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Lead Belly was born in Louisiana somewhere around 1888. Living the often violent life of an itinerate musician he found himself twice imprisoned for murder. In 1933 his reputation reached the Lomax family, who, after no small personal tragedy of their own, were traveling the Southern states, recording American work songs, ballads and blues in prisons, penitentiaries, and brothels. Moving around the country in their Ford sedan, John, and his sons John Jr. and Alan, set about recording such artists as Woody Guthrie, Muddy Waters and Jelly Roll Morton. They came across Lead Belly in the Louisiana State Penitentiary at Angola, and with their state-of-the-art acetate disc recorder they cut several sides together over the next few months. They soon parted ways; Lead Belly to a fifteen year career as a solo artist, and the Lomax’s continuing their collection of folk musics for the archives of the Library of Congress, and the Works Progress Administration. Despite the difficult relationship between the academic Lomax’s and the hard-living blues artist, it is through this short-lived collaboration that Lead Belly’s work reached a wider audience, of which I count myself a part. My father, following a period of time working in the Caribbean after leaving school in 1964, had become interested in what was still at that time called ‘negro music’. A Presto vinyl record (PRE 689, 1965) containing a selection of Lead Belly’s early Lomax recordings, is one of the earliest artifacts of any kind that I remember from my childhood. For this project, I was interested in engaging with a populist folk tradition, in the hope such a strategy would enable me to think about electroacoustic composition in a new way. The sound material selected, was by necessity, lo-fidelity (A short promotional film made by Lomax and Lead Belly, found on YouTube). The surface noise in the piece, the glitches, and crackles, are inherent to the source material, and are intended to reference the sounds of old blues records, and to address issues of the value of distribution of heavily compressed audio on the internet, thought of here, as a repository of cultural memory. The piece was entirely constructed from Lead Belly’s voice and signature 12-string guitar.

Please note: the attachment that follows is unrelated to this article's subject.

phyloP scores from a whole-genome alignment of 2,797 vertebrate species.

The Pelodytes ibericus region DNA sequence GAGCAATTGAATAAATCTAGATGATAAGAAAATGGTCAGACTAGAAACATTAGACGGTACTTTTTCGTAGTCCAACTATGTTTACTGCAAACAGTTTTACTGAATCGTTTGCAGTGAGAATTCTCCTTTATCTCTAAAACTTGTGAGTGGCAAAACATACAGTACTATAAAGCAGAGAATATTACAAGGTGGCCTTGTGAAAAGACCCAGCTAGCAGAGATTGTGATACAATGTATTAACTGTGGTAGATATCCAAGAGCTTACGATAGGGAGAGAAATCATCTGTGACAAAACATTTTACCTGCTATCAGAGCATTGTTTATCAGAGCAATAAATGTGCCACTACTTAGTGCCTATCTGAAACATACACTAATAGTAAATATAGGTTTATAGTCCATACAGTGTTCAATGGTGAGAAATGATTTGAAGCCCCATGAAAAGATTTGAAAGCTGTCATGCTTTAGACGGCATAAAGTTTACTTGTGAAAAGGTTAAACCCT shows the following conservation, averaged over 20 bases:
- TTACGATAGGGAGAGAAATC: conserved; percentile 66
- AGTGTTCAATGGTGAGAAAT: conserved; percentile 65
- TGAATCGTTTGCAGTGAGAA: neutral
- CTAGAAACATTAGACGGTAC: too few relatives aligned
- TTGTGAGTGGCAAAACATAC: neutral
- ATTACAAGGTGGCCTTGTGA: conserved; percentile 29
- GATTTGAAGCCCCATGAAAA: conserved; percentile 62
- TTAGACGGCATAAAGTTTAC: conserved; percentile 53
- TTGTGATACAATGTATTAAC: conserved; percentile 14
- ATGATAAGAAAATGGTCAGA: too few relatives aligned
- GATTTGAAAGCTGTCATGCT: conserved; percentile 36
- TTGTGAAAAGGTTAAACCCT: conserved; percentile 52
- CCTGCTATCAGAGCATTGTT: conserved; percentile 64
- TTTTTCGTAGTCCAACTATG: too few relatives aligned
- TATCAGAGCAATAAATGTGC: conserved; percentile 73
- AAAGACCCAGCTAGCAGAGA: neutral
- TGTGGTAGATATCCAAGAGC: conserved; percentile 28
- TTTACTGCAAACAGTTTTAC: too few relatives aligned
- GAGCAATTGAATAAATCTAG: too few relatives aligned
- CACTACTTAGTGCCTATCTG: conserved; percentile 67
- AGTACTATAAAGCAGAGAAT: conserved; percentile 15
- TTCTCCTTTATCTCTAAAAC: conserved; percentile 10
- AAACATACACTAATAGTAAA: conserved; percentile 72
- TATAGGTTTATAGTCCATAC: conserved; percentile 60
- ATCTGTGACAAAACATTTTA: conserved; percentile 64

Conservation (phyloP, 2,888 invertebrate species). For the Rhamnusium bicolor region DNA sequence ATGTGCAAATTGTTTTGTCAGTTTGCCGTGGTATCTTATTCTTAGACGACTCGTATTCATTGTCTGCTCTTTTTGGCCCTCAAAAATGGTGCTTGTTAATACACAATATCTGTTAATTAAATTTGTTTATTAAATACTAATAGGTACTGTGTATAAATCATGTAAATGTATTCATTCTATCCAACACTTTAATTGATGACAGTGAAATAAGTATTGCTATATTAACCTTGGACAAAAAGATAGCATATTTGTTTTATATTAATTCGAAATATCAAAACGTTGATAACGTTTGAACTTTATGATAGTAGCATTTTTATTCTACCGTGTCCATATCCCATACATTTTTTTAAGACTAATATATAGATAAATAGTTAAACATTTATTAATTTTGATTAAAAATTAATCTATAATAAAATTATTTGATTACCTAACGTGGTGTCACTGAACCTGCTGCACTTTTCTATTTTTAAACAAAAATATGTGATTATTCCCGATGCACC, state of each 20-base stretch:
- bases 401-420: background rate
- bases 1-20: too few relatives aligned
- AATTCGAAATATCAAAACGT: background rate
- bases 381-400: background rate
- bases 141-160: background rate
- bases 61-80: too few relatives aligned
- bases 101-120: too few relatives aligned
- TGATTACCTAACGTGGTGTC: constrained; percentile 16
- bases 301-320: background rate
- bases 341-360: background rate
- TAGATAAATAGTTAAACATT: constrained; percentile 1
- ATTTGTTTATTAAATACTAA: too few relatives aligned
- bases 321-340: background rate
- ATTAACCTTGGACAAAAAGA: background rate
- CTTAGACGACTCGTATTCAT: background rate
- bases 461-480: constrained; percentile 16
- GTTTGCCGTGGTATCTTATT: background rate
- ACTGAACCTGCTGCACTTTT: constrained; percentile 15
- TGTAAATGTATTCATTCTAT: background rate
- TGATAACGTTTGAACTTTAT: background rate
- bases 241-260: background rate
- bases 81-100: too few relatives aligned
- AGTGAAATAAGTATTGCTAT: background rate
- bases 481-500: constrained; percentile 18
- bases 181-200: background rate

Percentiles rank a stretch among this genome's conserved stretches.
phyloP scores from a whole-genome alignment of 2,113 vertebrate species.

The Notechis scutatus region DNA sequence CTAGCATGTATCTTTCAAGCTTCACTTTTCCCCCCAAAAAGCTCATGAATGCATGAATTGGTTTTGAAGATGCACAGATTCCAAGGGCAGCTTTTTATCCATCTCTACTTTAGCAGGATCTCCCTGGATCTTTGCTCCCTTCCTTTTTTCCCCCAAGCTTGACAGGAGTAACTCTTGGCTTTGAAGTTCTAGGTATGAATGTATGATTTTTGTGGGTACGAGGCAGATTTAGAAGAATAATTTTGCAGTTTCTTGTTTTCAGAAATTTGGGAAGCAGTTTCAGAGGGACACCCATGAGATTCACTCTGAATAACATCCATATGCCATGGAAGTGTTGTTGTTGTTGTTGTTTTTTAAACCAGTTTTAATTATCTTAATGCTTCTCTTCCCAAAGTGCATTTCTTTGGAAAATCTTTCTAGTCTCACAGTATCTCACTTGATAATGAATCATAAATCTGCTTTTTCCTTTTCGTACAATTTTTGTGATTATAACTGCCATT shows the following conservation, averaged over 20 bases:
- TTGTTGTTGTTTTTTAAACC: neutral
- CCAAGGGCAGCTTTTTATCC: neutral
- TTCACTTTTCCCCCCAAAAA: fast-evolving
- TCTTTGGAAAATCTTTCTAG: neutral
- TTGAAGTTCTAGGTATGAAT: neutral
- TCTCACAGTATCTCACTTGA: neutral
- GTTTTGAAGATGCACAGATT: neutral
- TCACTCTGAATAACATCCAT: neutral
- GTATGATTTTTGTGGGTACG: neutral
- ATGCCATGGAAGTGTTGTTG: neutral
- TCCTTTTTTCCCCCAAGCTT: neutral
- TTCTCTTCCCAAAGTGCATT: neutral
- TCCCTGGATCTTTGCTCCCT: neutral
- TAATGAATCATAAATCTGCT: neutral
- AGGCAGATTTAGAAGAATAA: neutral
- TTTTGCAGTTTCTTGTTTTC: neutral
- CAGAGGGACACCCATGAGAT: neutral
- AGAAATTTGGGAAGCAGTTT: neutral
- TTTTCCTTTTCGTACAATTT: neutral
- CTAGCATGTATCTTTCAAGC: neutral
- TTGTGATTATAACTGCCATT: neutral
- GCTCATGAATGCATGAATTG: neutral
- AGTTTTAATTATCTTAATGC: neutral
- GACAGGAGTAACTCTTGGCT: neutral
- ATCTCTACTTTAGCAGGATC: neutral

I had arrived a day early for the Art of Immersive Soundscapes Forum. 8 hours by Greyhound from Winnipeg airport across flat rolling endless prairie. The Empire Hotel. The cheapest place in town. Next door to the liquor store. The room was $25 a night. It hadn’t been changed in 25 years. Everything run down, and battered. A Friday night. Alone in the prairies. I locked myself into my room. I scanned the FM radio frequency to search for company.










For BBC Radio 4 Drama. Directed by John Dryden.

Year: March 2006 – November 2006
Location: Whitechapel Gallery, London.
Worktype: 4-channel indeterminate electro-acoustic composition

3 versions iteratively produced over 2006.